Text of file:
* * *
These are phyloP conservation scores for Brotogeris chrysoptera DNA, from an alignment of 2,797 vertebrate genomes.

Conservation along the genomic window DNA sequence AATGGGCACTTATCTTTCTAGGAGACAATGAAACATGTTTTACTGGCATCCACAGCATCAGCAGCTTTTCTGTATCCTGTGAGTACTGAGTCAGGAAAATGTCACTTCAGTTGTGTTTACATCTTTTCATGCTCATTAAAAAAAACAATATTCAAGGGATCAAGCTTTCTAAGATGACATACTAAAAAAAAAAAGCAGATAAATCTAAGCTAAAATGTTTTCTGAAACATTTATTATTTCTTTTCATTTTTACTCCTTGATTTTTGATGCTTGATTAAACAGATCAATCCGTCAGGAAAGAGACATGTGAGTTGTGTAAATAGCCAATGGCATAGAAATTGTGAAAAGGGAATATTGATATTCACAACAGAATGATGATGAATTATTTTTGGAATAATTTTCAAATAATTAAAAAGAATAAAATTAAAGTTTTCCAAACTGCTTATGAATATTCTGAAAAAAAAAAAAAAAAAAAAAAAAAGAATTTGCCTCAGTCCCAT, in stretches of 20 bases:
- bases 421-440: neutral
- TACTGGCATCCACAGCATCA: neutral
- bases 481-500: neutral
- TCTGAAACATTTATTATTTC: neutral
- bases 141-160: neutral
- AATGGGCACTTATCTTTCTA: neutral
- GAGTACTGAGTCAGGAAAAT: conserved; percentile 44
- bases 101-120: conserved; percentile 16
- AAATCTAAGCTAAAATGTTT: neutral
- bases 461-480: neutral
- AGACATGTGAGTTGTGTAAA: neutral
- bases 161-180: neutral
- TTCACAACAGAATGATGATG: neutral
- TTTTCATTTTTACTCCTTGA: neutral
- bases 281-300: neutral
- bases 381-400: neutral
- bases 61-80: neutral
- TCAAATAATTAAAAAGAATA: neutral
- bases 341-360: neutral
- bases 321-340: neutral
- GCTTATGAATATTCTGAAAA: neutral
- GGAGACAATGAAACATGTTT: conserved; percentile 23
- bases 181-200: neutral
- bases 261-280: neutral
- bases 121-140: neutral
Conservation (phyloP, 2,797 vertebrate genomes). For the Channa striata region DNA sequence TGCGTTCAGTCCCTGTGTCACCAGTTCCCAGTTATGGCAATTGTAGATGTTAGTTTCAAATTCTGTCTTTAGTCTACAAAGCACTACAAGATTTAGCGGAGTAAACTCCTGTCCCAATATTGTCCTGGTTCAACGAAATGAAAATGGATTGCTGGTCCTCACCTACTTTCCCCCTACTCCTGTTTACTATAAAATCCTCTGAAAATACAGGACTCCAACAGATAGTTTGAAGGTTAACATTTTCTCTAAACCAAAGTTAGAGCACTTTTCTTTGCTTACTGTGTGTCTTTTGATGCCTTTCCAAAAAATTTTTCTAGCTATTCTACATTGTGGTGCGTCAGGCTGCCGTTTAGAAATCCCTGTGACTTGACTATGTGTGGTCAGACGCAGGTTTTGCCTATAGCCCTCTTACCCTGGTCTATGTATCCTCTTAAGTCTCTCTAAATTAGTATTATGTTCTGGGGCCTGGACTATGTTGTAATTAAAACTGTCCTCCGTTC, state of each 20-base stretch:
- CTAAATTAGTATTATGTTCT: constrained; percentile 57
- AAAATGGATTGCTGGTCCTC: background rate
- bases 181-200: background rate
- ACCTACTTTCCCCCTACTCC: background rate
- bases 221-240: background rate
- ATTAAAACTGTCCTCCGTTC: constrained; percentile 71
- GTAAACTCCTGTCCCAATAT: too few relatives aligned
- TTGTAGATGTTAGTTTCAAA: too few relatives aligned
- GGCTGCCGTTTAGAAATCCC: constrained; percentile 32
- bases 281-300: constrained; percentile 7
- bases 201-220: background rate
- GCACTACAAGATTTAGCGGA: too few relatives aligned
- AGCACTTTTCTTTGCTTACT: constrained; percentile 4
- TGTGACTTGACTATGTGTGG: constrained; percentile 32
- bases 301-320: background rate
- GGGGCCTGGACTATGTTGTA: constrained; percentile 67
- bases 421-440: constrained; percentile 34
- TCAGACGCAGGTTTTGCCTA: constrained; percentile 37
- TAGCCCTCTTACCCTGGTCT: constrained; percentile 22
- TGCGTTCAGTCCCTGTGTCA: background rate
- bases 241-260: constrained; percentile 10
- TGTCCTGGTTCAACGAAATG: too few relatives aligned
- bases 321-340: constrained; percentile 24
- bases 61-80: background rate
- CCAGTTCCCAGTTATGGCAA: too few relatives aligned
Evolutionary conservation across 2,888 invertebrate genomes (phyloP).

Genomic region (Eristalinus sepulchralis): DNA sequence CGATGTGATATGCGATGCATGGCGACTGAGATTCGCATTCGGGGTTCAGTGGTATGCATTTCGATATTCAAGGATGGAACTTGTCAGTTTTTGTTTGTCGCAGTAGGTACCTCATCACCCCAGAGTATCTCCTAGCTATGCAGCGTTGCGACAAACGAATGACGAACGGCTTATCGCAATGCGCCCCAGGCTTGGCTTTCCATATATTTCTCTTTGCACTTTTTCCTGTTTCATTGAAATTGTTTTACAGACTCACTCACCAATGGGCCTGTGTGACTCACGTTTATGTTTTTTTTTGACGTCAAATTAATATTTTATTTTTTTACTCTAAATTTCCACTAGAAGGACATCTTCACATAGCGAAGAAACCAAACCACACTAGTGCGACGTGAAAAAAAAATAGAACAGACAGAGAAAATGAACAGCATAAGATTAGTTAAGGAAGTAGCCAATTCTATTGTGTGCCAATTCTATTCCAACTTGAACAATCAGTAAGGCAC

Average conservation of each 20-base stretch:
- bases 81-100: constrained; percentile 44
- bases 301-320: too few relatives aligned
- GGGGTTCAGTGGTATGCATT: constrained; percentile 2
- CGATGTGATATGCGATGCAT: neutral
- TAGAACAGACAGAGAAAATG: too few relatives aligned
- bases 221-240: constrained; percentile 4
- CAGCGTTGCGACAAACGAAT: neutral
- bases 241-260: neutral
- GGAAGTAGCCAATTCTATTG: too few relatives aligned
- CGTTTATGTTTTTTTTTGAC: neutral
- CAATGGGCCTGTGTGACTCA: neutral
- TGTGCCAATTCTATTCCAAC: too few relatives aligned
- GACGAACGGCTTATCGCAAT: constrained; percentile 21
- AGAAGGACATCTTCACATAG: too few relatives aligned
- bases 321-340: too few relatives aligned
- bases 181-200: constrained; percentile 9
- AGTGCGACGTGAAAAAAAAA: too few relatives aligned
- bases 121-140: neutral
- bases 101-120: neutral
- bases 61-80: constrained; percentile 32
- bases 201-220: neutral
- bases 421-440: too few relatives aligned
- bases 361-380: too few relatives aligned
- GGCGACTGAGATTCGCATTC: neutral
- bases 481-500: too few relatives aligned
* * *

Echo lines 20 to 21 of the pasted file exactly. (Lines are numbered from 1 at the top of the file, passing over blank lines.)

- TCAAATAATTAAAAAGAATA: neutral
- bases 341-360: neutral